Scientists from the National research Institute in Montreal found that improvement of urban infrastructure for pedestrians can have a positive effect on waist size and body mass index (BMI) in children.
According to the study, living in a city is a risk factor for childhood obesity. The study found that the infrastructure designed to promote walking, can help reduce childhood obesity.
Pedestrian amenities such as lighted crosswalks, wider sidewalks and pedestrian signs to help people cross the road, have a great influence on the mobility of children in areas with high population density. They can also encourage children to ride bicycles, play outside and engage in such actions that help them to expend energy.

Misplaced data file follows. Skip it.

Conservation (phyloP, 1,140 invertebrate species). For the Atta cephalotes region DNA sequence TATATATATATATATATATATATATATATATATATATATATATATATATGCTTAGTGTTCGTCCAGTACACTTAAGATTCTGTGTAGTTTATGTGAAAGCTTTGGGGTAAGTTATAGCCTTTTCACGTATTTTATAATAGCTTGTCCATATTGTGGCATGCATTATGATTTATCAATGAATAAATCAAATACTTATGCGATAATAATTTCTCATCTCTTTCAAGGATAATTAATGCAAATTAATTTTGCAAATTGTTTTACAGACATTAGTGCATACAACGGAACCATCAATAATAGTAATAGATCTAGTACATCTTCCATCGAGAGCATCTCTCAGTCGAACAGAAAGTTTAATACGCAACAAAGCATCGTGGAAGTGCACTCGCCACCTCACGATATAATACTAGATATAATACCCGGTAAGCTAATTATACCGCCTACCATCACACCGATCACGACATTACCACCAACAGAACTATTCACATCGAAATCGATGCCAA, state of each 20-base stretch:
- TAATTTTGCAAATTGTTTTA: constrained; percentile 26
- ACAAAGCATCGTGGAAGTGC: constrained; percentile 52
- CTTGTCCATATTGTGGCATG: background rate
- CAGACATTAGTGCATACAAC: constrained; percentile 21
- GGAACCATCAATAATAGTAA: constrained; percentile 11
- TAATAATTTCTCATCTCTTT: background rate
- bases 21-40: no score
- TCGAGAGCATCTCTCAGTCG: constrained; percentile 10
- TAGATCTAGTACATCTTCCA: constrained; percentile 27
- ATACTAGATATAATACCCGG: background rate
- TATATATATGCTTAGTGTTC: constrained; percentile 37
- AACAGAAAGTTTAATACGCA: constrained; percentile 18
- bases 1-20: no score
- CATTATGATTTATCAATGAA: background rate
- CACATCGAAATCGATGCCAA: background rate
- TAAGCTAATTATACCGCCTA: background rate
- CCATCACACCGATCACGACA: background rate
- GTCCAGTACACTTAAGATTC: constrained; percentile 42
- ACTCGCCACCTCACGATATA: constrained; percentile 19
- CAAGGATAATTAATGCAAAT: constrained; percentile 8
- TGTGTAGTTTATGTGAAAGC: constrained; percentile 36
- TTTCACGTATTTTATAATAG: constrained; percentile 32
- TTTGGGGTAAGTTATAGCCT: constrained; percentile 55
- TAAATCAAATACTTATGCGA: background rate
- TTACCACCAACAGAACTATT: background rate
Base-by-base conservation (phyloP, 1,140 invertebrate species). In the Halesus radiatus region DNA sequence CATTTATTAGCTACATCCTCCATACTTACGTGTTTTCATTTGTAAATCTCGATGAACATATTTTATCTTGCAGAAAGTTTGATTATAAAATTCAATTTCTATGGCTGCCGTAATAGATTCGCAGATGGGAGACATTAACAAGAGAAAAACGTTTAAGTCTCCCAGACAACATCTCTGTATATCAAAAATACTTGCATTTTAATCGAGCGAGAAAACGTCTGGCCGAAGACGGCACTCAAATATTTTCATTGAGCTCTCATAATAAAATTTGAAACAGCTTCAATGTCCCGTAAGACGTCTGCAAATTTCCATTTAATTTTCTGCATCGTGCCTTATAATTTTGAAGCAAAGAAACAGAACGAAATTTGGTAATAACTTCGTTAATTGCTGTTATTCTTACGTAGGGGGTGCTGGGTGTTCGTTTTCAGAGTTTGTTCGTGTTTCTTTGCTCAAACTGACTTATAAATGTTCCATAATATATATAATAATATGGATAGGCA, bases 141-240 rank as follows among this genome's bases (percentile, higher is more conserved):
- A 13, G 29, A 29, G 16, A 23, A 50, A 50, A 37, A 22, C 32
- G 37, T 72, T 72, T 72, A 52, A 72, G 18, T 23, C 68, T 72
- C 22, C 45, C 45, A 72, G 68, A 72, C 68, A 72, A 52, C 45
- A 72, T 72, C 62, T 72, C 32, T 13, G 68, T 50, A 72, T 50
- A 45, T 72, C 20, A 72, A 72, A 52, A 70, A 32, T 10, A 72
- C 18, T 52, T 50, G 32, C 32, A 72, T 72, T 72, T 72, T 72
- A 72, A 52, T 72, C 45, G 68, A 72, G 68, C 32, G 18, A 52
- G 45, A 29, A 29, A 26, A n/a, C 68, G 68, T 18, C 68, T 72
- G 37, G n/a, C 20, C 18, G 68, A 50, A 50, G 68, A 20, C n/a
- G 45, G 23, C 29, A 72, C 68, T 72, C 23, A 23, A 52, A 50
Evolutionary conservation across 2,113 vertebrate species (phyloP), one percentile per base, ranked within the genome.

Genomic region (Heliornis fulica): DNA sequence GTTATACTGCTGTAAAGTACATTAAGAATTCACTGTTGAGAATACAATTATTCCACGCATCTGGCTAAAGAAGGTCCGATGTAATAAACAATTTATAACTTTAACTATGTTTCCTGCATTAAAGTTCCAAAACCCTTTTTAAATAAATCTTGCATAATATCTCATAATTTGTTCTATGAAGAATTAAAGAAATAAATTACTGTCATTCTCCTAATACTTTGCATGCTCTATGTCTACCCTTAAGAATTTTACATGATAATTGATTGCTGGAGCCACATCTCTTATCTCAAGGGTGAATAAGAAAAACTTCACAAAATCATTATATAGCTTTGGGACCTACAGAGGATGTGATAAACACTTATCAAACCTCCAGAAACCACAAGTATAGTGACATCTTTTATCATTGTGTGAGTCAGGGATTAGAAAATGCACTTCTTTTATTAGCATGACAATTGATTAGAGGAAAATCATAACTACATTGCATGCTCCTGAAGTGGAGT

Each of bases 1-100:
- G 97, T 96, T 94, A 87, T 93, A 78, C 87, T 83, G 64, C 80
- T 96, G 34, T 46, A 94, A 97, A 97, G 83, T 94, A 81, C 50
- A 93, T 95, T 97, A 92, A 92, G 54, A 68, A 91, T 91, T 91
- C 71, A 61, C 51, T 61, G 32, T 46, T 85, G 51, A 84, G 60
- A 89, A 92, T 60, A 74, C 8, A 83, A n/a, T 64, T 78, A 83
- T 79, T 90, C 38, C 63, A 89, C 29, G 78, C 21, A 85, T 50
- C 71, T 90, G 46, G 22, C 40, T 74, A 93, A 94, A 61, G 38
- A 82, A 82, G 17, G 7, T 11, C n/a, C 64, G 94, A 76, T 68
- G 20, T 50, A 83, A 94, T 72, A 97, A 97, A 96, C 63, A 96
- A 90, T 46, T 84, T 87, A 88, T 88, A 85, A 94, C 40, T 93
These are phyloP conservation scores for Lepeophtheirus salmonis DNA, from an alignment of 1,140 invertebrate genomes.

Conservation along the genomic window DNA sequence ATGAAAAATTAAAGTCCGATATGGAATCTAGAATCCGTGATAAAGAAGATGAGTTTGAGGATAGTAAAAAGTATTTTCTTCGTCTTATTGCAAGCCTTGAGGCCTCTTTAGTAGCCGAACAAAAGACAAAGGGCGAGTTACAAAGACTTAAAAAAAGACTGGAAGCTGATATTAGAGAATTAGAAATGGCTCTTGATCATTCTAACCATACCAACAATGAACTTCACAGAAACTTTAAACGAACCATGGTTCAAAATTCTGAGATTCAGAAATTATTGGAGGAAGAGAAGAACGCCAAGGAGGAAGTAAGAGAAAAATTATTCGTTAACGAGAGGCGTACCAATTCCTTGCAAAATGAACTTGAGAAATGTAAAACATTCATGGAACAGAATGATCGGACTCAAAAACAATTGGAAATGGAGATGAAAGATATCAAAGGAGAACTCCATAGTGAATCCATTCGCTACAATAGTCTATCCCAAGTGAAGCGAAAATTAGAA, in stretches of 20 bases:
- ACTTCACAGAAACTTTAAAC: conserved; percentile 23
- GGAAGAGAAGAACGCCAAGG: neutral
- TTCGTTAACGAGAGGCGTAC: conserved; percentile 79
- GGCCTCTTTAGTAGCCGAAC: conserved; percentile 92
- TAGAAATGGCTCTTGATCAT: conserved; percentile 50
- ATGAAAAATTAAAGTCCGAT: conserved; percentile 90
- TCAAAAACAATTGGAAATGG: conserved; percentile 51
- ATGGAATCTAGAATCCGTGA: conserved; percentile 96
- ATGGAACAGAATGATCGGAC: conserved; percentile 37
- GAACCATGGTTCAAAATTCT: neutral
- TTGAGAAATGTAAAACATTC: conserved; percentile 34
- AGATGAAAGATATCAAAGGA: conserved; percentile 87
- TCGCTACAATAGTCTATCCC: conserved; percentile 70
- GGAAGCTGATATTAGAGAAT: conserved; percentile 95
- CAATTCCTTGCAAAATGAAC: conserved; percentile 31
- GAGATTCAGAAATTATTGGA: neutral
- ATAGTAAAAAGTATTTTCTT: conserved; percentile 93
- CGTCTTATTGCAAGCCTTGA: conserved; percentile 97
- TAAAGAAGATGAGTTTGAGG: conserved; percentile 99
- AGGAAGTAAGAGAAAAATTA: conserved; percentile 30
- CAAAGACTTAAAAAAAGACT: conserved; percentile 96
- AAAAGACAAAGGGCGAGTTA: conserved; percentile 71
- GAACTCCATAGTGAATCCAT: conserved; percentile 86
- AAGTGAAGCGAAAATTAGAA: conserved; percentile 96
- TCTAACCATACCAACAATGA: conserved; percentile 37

The research team analyzed and compared data collected during 2 years among children in Montreal with a family history of obesity, who lived in the city for an extended period of observation.
The study was published in the journal “Preventive Medicine”.